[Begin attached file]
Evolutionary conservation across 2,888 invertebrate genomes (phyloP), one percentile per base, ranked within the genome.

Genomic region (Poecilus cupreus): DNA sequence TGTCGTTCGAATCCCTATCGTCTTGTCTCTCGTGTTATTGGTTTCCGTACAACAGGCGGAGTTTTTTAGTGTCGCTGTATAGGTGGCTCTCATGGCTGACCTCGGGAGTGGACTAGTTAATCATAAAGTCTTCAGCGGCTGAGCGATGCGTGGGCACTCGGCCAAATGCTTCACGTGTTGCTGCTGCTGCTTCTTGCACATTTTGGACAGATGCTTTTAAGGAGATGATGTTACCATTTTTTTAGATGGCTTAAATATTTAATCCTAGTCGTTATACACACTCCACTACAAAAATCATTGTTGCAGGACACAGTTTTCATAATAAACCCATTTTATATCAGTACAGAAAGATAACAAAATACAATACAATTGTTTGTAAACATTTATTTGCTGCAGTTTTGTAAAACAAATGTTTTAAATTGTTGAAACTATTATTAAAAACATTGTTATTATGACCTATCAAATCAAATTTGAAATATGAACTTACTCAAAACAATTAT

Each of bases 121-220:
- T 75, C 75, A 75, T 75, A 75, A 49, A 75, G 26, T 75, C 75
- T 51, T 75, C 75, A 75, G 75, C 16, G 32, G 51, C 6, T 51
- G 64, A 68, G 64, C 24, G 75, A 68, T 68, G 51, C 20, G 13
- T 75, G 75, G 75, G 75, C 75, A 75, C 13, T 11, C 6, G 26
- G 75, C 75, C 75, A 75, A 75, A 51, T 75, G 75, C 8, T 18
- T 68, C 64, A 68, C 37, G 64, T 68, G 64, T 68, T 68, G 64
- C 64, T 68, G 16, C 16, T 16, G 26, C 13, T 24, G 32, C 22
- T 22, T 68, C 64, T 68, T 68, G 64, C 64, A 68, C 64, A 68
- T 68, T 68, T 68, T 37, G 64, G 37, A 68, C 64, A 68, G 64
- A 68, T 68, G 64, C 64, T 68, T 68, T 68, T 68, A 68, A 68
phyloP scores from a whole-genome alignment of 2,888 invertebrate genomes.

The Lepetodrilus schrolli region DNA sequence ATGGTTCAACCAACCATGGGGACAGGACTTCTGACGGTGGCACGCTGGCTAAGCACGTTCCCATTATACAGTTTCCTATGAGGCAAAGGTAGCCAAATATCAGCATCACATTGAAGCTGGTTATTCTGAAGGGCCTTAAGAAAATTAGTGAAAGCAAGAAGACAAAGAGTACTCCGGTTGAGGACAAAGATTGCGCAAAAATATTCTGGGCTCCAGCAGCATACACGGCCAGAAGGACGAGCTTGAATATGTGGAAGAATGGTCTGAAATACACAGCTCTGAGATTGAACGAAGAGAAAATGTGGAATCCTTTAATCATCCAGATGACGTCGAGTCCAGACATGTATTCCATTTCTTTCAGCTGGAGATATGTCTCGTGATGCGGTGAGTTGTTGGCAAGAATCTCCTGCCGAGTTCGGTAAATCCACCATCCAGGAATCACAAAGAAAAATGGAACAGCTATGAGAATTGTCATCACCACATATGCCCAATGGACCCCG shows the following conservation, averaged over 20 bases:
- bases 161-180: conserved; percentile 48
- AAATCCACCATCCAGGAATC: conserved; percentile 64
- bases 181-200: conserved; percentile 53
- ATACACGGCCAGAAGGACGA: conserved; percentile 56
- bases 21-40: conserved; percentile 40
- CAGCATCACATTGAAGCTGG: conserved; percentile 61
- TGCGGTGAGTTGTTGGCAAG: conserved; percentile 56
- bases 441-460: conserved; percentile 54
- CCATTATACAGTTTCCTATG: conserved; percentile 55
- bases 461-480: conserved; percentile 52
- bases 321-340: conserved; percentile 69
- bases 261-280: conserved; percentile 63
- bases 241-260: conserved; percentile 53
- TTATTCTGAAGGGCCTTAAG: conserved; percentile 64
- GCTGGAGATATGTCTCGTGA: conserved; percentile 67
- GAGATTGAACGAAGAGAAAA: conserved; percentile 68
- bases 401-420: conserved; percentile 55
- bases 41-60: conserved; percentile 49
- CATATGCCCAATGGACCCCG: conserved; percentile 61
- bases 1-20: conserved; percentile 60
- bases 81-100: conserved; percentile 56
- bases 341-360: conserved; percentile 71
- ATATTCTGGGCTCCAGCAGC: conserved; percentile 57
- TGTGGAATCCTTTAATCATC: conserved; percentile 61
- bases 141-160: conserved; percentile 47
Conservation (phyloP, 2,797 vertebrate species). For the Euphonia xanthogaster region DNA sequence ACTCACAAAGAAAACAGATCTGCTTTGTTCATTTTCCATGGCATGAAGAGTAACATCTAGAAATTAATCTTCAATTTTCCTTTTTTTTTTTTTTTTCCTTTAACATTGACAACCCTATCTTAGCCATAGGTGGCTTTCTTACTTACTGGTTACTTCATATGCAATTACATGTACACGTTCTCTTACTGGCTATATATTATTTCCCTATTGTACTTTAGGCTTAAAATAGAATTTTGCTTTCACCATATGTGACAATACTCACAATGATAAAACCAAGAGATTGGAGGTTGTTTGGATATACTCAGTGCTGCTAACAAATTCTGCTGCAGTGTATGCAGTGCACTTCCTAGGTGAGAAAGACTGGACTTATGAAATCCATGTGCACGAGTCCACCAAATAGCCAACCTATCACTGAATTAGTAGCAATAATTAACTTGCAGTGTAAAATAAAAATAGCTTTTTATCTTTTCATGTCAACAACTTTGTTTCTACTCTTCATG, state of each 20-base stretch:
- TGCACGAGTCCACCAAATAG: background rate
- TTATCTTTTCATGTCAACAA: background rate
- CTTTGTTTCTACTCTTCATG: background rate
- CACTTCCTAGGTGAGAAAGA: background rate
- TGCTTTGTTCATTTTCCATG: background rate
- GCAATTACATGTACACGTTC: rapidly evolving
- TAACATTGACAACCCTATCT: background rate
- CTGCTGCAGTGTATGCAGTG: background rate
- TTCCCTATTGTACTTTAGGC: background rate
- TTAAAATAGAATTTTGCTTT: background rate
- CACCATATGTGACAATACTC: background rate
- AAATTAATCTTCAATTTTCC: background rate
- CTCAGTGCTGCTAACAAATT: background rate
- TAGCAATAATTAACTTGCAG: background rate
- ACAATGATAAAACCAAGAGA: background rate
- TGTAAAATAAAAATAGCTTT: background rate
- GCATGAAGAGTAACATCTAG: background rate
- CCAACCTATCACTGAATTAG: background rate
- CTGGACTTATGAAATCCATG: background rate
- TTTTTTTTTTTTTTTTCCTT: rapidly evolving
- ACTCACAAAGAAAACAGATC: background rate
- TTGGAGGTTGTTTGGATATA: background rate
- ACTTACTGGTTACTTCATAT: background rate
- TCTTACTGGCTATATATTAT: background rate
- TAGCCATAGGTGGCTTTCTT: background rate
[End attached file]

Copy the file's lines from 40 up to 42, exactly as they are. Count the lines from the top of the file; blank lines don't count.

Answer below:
- bases 141-160: conserved; percentile 47
Conservation (phyloP, 2,797 vertebrate species). For the Euphonia xanthogaster region DNA sequence ACTCACAAAGAAAACAGATCTGCTTTGTTCATTTTCCATGGCATGAAGAGTAACATCTAGAAATTAATCTTCAATTTTCCTTTTTTTTTTTTTTTTCCTTTAACATTGACAACCCTATCTTAGCCATAGGTGGCTTTCTTACTTACTGGTTACTTCATATGCAATTACATGTACACGTTCTCTTACTGGCTATATATTATTTCCCTATTGTACTTTAGGCTTAAAATAGAATTTTGCTTTCACCATATGTGACAATACTCACAATGATAAAACCAAGAGATTGGAGGTTGTTTGGATATACTCAGTGCTGCTAACAAATTCTGCTGCAGTGTATGCAGTGCACTTCCTAGGTGAGAAAGACTGGACTTATGAAATCCATGTGCACGAGTCCACCAAATAGCCAACCTATCACTGAATTAGTAGCAATAATTAACTTGCAGTGTAAAATAAAAATAGCTTTTTATCTTTTCATGTCAACAACTTTGTTTCTACTCTTCATG, state of each 20-base stretch:
- TGCACGAGTCCACCAAATAG: background rate